I'm always amazed by how many "me too" products are on the market. Now don't get me wrong. It's possible to stand out in a crowded niche, and in some industries, that's the only real way to go. But I didn't just want a piece of the pie—I wanted to be at the top of my industry.
So I created something that was going to be very difficult for others to duplicate. It required a new and exciting concept and quick execution, but I did eventually find the success I was looking for.
Bulletproofing a niche
Now more than ever, when you create something, there are so quickly hundreds of people nipping at your heels. So when I created my first major business, it was based on an idea that I knew no one else was even thinking about.
It all began one day when I was standing outside, in front of a display window of a Macy's department store. There, in the window, were all these vintage Coke machines, old bottles, and classic advertisements promoting "refreshment." It was like an epiphany: I instantly wondered why none of these big companies were marketing their iconic characters—the Coke polar bears, the Budweiser frogs and lizards, the M&Ms—in the same way that Disney, Warner Brothers, and others were selling huge amounts of animation art from their films. They had a built-in fan base: why not do something about it? I saw an opportunity.
I called Coke and told them my idea. It took about a year to convince them and get approval, and even then, there was still a hitch that I had to figure out. This wasn't the hand-drawn artwork they were doing at the time from the traditional animation studios—it was the beginning of the big push for computer animation. So I had to figure out how to get the art out of the computer and onto acetate like a real hand-drawn animation cel, so that it could be marketed. Suffice it to say, it was a long and winding road, but in the end, I did figure it out. And when I did, the Coke polar bear art became some of their top-selling artwork.
I knew I had to bulletproof this niche, to lock up the category. So I moved to do the same thing with Anheuser-Busch, Hershey, Campbell Soup, M&M/Mars, Nabisco, Pillsbury, and even The California Raisins. The key was to move fast and get licenses with all these companies before anyone else could try to do what I was doing. It worked. Each company, seeing what I was doing with the other companies' iconic characters, wanted in. I had enough of a runway that it would be really tough for anyone else to break through.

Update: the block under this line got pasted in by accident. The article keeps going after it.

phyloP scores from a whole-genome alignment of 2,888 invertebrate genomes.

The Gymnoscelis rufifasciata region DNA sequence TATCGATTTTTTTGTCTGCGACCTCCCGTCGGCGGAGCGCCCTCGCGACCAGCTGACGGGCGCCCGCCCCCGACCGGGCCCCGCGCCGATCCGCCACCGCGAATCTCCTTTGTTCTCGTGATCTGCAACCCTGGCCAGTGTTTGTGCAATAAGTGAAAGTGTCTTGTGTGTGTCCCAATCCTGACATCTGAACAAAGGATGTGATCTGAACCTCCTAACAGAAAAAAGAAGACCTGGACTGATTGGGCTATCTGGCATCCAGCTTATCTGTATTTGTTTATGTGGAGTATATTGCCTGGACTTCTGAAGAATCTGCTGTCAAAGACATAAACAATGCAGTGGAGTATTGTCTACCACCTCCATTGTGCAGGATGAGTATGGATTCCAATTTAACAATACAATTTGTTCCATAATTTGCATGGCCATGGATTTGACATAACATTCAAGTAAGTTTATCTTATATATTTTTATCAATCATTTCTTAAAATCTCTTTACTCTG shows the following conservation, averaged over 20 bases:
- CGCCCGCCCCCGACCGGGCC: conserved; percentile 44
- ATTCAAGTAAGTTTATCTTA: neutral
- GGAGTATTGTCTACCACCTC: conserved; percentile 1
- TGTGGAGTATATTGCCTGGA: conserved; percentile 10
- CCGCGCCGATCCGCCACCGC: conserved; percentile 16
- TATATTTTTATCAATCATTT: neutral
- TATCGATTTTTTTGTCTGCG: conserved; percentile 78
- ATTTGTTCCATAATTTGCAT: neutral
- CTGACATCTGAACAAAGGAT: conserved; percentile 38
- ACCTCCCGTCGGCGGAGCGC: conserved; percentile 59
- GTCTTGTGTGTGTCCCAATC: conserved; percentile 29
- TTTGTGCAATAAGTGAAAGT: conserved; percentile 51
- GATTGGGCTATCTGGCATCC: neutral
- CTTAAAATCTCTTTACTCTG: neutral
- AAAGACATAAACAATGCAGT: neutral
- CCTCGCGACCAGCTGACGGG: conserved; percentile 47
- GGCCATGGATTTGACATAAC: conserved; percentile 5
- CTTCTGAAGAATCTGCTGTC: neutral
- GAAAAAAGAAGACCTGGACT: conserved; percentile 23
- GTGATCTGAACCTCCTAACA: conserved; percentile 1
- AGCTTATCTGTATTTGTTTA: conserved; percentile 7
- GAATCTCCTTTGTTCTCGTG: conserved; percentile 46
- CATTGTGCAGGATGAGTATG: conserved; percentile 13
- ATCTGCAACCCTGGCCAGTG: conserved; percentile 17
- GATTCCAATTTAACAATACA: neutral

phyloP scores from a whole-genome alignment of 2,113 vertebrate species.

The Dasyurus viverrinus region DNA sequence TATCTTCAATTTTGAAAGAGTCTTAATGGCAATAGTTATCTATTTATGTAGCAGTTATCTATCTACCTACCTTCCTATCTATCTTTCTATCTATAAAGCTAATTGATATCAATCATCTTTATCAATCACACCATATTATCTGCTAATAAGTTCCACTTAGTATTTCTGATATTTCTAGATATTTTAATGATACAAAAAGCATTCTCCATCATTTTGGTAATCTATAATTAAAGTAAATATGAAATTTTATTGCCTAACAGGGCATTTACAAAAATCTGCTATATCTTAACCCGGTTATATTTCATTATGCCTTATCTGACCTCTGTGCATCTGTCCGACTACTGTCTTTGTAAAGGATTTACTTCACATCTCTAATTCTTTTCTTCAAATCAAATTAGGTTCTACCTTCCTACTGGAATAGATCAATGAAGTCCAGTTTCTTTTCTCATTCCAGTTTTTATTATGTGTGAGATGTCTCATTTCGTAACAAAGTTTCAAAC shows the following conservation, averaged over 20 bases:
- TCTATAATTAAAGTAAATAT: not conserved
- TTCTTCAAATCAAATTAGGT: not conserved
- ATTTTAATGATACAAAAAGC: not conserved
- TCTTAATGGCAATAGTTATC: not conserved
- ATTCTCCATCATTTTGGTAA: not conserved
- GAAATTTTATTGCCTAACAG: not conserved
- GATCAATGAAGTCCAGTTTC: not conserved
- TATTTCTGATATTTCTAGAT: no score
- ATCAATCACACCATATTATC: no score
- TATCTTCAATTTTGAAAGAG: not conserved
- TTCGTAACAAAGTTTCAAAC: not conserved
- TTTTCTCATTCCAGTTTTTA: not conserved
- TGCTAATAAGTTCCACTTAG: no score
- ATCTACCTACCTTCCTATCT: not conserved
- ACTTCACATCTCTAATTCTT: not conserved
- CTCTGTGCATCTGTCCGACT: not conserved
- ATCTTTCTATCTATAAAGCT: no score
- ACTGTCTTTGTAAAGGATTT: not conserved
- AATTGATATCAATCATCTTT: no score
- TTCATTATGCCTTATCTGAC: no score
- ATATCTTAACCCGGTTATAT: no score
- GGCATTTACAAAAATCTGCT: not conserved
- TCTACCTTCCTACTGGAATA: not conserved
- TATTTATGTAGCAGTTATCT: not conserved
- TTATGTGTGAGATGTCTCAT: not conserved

Rinse and repeat
That was just a warm-up for what would become my main company: CelebriDucks. Which, as you might guess from the name and the giant picture at the top of this post, is a line of rubber ducks styled as celebrities—the greatest icons of film, music, history, and athletics.
This concept came from a friend at a party who thought that making rubber ducks of celebrities and calling it CelebriDucks would be funny. 99% of people who heard such an idea would have ignored it. But given my first foray into business, I knew it could work.
It took some convincing: King Features, who owned the rights to Betty Boop, were not quite as amused as I was. But they were kind enough to look at a prototype, and when they saw it, they loved it. And CelebriDucks was born.
But it took years for us to hit our stride and get it right. I never in a million years would have realized that making a rubber duck could be so difficult. The molds, the sculpting, all the intricate painting spray masks—plus not making them too hard or too soft and getting them to float upright...it was mind-boggling. But that cemented my belief that I had an opportunity to create something that would be very hard for anyone to ever duplicate.
A great product needs great marketing
The first step in building the moat around my company was to make sure my product was the best. Not the best of everything that was out there already, but the best of anything that could be out there. I wouldn't make cheap yellow-only ducks that didn't float great. I wouldn't make simple designs that lacked creativity. And I wouldn't send them in plastic bags. I would make our ducks so unique, so innovative, and with so much detail—plus put them in gift boxes!—that no one would even attempt to copy us. And they never did.
But even with an excellent product, you can't be a one-hit wonder and expect to survive—even the Pet Rock had a shelf life. So I didn't just sit pat with Betty Boop. I rolled into The Three Stooges, Charlie Chaplin, James Brown, Groucho Marx, and more, until I quickly had at least a dozen to make some kind of an impression.